States of emergency declared in Southeast ahead of winter snowstorm

Governors of several southeastern states have declared states of emergency ahead of a huge winter storm that has about 64 million Americans under some type of weather warning.

The storm dumped heavy snow in parts of the Midwest on Friday, causing harsh travel conditions and shutting schools. The weather is expected to hit the southeast on Saturday before moving northeast.

Gary Worden, a crew member at a McDonalds in Des Moines, shovels snow on Friday.Bryon Houlgrave/The Register via USA Today Network

“On Saturday, the system will produce snow and rain over parts of the middle/lower Mississippi Valley,” the National Weather Service said. “Rain will move southeast as snow begins to fall over parts of central and southern Appalachia by Saturday evening.”

As the rain moves into North and South Carolina, “pockets of rain/freezing rain will develop over the southern mid-Atlantic/southern Appalachians,” the agency said.

In anticipation of the storm, the governors of Georgia, North Carolina, South Carolina and Virginia declared states of emergency.

“The main message to my fellow Georgians is just to be mindful of the winter weather this weekend,” Gov. Brian Kemp said at a news conference on Friday. “By being prepared and knowing what to do in the event of winter conditions, you can help us minimize risk, reduce recovery time and, most importantly, keep everyone safe.”

Kemp said the state has already begun to mobilize and is ready “to deploy the resources necessary to protect our state.”

Northeast Georgia is under a winter storm warning from 10 p.m. to midnight Saturday, according to the National Weather Service in Peachtree City. The region is expected to receive 2 to 4 inches of snow accumulations as well as ice accumulations, the agency said.

In Virginia, then governor. Ralph Northam declared a state of emergency on Friday to allow for rapid coordination in the event of snowfall, according to NBC Washington. Northam said the state is still trying to recover from a snowstorm earlier this month.

Virginia Governor Glenn Youngkin, who was sworn in on Saturday, said in a tweet that forecasters predicted “significant” weather over the weekend and urged people to consider staying home.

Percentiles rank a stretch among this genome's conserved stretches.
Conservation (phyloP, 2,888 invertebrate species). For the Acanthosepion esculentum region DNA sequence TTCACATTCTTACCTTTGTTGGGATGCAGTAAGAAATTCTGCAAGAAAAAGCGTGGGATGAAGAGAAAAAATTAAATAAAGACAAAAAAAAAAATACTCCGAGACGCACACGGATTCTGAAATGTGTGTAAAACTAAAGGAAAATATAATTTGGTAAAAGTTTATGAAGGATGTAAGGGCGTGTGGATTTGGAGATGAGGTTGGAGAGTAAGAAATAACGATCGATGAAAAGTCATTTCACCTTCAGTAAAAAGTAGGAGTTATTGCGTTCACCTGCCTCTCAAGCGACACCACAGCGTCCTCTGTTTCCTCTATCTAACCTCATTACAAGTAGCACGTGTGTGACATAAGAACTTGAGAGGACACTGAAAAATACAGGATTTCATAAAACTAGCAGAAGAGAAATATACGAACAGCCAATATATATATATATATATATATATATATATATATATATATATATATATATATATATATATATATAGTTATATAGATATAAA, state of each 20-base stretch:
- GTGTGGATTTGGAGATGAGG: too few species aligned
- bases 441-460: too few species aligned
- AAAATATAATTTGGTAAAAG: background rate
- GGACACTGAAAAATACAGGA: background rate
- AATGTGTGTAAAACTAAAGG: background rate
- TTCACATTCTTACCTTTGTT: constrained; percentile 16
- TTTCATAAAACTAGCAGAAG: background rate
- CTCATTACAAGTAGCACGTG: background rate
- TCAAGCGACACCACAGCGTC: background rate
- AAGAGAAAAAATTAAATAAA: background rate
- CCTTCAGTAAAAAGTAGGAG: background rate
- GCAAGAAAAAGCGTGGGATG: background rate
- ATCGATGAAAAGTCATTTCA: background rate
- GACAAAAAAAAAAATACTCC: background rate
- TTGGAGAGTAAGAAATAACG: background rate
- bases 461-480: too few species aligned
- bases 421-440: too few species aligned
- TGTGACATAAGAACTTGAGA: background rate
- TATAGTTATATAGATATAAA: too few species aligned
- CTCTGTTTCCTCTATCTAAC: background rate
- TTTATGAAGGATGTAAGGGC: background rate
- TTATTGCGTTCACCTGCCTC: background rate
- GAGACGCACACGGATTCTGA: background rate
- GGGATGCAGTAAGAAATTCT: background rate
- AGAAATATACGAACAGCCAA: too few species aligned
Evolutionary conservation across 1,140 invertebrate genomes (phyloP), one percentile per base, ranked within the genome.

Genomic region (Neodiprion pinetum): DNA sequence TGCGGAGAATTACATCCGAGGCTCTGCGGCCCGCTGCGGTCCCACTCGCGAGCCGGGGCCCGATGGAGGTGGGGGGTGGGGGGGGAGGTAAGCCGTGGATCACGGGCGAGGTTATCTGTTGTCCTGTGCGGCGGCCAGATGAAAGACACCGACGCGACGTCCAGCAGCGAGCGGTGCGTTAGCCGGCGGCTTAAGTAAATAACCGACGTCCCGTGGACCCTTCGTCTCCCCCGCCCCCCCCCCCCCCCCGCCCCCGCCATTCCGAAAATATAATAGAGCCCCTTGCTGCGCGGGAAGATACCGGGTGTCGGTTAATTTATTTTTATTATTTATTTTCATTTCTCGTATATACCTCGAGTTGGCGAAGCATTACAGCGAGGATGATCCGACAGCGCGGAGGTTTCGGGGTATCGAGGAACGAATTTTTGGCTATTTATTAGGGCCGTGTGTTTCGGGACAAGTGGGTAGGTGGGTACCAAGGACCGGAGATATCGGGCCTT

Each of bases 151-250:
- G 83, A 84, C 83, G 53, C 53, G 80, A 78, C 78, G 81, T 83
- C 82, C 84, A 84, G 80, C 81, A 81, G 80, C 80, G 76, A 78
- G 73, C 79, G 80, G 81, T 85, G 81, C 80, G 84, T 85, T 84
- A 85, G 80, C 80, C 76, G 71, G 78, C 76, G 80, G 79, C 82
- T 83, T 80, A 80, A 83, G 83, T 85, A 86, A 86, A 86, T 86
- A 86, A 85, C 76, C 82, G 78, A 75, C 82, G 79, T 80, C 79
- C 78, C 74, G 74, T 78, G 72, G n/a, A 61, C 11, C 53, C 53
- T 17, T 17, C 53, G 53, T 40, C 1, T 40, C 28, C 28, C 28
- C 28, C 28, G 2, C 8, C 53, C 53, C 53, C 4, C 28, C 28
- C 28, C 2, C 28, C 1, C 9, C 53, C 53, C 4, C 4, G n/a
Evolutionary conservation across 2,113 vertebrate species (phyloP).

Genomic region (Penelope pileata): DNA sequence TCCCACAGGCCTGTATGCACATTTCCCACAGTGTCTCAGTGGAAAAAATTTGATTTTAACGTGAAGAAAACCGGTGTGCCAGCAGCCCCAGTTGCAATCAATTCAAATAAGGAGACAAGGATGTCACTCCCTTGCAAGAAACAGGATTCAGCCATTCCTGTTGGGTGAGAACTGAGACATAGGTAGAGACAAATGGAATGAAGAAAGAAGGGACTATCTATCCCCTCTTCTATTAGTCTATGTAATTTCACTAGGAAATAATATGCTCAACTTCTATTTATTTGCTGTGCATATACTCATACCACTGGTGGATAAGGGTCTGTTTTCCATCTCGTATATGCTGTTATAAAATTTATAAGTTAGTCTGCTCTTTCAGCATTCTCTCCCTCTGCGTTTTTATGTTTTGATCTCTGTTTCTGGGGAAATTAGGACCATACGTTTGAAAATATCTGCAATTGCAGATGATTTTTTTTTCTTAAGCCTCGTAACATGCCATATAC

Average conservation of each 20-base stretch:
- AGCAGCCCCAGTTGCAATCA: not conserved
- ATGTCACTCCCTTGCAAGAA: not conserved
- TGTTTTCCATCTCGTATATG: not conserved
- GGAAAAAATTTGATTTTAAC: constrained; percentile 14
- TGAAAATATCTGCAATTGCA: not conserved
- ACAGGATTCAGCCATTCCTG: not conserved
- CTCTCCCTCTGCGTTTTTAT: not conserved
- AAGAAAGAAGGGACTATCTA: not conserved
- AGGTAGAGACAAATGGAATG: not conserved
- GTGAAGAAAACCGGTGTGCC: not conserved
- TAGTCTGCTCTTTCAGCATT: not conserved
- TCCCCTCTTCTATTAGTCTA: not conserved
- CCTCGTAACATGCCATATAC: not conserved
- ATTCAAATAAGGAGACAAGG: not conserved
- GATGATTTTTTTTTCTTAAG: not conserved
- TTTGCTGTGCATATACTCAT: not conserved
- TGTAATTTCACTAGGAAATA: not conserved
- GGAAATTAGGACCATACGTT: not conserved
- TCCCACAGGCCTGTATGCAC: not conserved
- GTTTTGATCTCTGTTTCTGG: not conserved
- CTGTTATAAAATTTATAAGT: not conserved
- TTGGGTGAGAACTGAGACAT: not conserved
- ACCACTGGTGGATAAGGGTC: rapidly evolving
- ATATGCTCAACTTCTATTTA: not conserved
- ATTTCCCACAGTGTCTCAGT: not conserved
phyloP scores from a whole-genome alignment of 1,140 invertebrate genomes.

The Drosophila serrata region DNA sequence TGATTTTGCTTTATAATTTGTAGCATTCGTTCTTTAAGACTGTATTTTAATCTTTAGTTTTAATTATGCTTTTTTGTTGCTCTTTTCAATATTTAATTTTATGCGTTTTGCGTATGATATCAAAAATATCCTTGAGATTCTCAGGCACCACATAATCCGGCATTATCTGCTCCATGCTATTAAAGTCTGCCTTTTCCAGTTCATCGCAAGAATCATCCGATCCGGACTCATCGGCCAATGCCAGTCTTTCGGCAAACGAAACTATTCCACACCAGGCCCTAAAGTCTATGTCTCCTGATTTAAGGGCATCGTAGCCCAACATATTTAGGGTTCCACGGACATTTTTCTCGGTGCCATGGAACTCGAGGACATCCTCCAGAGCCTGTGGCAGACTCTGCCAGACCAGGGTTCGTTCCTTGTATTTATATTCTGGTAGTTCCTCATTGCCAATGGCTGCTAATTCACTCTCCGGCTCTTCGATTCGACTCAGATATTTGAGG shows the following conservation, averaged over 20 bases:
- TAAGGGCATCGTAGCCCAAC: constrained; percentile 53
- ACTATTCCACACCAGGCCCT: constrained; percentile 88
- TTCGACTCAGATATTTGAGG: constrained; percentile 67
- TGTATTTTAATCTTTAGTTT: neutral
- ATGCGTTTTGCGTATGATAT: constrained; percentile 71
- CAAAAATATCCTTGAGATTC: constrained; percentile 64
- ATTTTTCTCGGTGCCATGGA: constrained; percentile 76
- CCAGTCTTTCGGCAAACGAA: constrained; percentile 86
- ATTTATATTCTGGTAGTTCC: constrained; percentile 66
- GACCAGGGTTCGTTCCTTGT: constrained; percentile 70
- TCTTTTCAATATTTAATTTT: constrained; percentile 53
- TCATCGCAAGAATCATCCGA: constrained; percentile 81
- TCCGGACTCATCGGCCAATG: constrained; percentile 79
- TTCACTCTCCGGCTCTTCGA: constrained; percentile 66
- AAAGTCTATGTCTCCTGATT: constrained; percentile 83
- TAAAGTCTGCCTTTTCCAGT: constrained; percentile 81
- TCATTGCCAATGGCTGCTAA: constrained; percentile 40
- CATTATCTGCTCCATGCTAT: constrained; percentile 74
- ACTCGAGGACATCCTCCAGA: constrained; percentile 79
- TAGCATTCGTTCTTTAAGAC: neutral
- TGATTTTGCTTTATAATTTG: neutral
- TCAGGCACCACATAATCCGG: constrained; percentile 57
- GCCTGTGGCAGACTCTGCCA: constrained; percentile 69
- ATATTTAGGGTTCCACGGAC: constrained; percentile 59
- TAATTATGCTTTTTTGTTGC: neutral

The DC metro area is expected to receive up to 4 inches of snow, NBC Washington reported. Up to 8 inches is possible for areas of Fauquier and Loudoun counties in Virginia and Frederick county in Maryland.

In southern Maryland, up to 2 inches of snow is possible, but residents of that area should expect mostly rain, according to the information station.

South Carolina Governor Henry McMaster warned residents could begin to feel the effects of the storm system by Sunday morning.

“There is the potential for very hazardous conditions caused by ice and snow accumulations, which will likely lead to power outages across the state,” he said.

The National Weather Service noted winter storm and ice storm warnings were in effect for parts of the state, and a winter storm watch had been issued for Columbia and surrounding areas.

In neighboring North Carolina, Governor Roy Cooper signed an emergency order and urged people to stay home and off the roads once the storm hits.

“This storm will bring significant impacts of snow, sleet, and freezing rain to various parts of the state, with likely power outages and travel disruptions,” Cooper said in a news release. “North Carolina residents should pay close attention to their local weather forecasts over the next few days and ensure they are personally prepared before Saturday afternoon.”

With a staff shortage due to the pandemic, Winston-Salem had to borrow workers from other departments in order to prepare the streets before the snowstorm.

“We just don’t have that many people to drive the trucks or operate the equipment,” North Carolina Department of Transportation spokesman Marcus Thompson said.

The snow is expected to start falling around 5 a.m. Sunday and then turn into freezing rain, according to NBC affiliate WRAL of Raleigh.

Raleigh is expected to see about a tenth of an inch to a quarter of an inch of freezing rain on Sunday with wind gusts of up to 40 mph, the news station reported. Up to a half inch of freezing rain is expected near Charlotte.

After hitting the southeast, the storm will move into the Great Lakes region on Monday. Cities like Cleveland, Syracuse and Buffalo New York should expect a mix of snow, freezing rain and rain. The storm will then hit parts of Canada on Tuesday morning.

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